Add external storage in Docker - SMB, bind mount, NFS, WebDAV -> what's the best solution?

Setup: Nextcloud 22.2.3 via docker on QNAP TS-453D NAS.

Problem: terabytes and years of data already exist on the NAS. Nextcloud should access that data, but should not own it exclusively, since various other services are also using it.

Current situation: I’ve been tinkering with Nextcloud for a few weeks now and have added a NAS test-folder as external storage via SMB. Works fine so far, but also no heavy load yet. Then I started reading about bind mounts, NFS, WebDAV, potential persmission issues, etc. - and things got really confusing for me. I can’t tell anymore if SMB is a good option or not.

tl;dr: Should I add terabytes of files and folders as SMB shares or are there performance (or other) downsides to this?

I’m not some NextCloud wiz, so don’t rely on this response too heavily. Personally I’d focus on designing exclusive access for NextCloud. Anything else accessing the data (say Plex) can mount it read-only. I’ve seen too many complaints online about people’s NC database getting corrupted or out of sync with the underlying storage. Not something I’d want to mess with, especially for TBs of data.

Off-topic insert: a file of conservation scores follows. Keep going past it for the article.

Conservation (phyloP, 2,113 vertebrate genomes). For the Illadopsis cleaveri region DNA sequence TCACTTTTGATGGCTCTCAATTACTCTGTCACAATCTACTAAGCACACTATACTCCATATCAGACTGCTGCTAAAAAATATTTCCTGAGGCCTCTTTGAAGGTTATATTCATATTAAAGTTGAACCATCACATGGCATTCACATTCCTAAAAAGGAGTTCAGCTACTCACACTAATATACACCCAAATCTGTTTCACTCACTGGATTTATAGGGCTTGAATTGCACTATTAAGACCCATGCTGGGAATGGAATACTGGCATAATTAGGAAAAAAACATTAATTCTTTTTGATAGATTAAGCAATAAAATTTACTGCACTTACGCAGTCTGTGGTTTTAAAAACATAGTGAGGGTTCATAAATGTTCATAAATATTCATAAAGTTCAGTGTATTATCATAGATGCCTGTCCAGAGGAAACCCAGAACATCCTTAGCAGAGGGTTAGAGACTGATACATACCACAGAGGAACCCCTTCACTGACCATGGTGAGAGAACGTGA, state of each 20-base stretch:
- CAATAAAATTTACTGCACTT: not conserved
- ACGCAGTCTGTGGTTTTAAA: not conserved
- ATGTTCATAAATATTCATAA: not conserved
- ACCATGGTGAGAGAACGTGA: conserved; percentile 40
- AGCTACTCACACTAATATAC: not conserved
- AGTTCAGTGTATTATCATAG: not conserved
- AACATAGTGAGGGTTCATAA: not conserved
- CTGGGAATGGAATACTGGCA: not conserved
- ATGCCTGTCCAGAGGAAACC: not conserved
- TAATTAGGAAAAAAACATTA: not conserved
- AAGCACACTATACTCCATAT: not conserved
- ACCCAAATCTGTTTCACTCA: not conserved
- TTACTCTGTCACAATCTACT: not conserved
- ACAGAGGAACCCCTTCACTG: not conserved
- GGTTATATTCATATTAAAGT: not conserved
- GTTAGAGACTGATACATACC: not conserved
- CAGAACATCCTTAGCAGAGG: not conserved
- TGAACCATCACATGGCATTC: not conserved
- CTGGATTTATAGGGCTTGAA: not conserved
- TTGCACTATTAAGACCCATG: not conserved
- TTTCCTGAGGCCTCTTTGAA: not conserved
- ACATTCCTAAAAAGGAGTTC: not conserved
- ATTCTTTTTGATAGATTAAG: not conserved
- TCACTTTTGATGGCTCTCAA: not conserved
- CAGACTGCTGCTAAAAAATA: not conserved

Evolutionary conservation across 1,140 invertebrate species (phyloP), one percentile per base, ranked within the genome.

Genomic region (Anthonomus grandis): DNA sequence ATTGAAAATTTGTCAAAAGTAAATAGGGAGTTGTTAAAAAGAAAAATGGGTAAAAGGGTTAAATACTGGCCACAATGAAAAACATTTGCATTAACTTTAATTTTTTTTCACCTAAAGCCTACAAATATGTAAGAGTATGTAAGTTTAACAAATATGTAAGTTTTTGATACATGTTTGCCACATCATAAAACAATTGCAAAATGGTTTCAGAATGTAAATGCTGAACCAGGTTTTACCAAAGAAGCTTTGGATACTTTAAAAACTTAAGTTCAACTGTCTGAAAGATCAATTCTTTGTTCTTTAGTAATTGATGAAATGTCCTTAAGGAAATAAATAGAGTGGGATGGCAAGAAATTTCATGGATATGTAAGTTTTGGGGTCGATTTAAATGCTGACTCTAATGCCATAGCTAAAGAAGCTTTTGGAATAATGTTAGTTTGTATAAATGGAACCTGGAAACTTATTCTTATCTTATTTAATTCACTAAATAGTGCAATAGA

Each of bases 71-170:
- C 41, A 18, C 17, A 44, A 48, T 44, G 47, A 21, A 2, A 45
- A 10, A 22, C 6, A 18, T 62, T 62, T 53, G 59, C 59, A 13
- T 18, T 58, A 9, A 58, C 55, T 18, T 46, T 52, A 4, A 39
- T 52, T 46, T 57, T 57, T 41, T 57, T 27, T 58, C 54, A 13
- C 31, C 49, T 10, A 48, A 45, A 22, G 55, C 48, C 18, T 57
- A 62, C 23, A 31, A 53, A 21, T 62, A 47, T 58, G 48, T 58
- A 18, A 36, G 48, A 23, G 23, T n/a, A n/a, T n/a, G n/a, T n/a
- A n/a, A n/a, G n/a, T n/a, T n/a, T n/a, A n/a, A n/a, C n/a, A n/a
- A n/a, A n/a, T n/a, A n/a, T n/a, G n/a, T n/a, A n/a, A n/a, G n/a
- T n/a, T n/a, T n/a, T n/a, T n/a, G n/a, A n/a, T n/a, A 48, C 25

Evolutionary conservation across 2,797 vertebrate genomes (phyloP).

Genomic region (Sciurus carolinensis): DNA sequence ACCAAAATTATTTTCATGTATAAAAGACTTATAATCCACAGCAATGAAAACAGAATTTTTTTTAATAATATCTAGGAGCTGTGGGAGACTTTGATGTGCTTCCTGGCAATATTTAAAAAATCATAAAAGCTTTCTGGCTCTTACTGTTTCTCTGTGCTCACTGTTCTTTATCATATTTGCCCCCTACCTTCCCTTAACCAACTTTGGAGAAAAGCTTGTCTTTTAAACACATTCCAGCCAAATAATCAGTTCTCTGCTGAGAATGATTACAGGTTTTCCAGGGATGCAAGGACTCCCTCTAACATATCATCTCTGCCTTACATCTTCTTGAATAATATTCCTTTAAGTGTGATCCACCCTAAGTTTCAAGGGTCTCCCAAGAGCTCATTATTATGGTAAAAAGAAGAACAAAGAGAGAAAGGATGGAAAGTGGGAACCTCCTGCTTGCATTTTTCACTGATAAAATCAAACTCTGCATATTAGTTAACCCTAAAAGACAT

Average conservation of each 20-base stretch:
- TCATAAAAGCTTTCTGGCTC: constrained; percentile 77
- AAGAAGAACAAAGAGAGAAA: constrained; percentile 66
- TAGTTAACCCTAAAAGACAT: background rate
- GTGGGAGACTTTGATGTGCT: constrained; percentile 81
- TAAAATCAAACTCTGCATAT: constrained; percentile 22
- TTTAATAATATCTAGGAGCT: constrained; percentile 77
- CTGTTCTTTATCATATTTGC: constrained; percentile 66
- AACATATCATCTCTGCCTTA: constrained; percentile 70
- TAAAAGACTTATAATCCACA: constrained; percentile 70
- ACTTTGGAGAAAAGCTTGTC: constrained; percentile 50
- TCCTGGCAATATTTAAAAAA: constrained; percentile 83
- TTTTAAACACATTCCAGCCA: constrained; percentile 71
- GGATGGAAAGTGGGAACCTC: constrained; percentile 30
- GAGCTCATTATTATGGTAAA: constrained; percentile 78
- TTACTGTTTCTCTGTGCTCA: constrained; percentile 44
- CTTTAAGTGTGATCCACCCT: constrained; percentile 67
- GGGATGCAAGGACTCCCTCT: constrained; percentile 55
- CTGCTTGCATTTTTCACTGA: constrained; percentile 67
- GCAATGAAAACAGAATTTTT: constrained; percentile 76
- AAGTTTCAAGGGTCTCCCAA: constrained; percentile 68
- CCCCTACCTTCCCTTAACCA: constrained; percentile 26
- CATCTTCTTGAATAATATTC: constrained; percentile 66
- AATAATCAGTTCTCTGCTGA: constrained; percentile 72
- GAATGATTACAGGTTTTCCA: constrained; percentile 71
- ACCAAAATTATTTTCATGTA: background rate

Beyond that, don’t use WebDAV. NFS or SMB will be fine; use whichever is easiest for you to setup. And of course, give it a little test before going all in (read/write/delete files from a few different types of clients).

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Thanks, that helps a lot!

I’ve been thinking about giving Nextcloud exclusive access. But that would also mean going all in - and I agree with you that’s not prudent. Since deciding to degoogle and deonedrive, my hope was to get to a point where it’s me who owns the data, so I can switch services if/when needed. Moving it all into Nextcloud would, in a way, be just another proprietary system I might have to get out of at some point. It would also make it harder/impossible to use some of the QNAP services I’m using (the less shitty ones ;-)). Plex, jellyfin, Photoprism, etc. would all get harder to implement.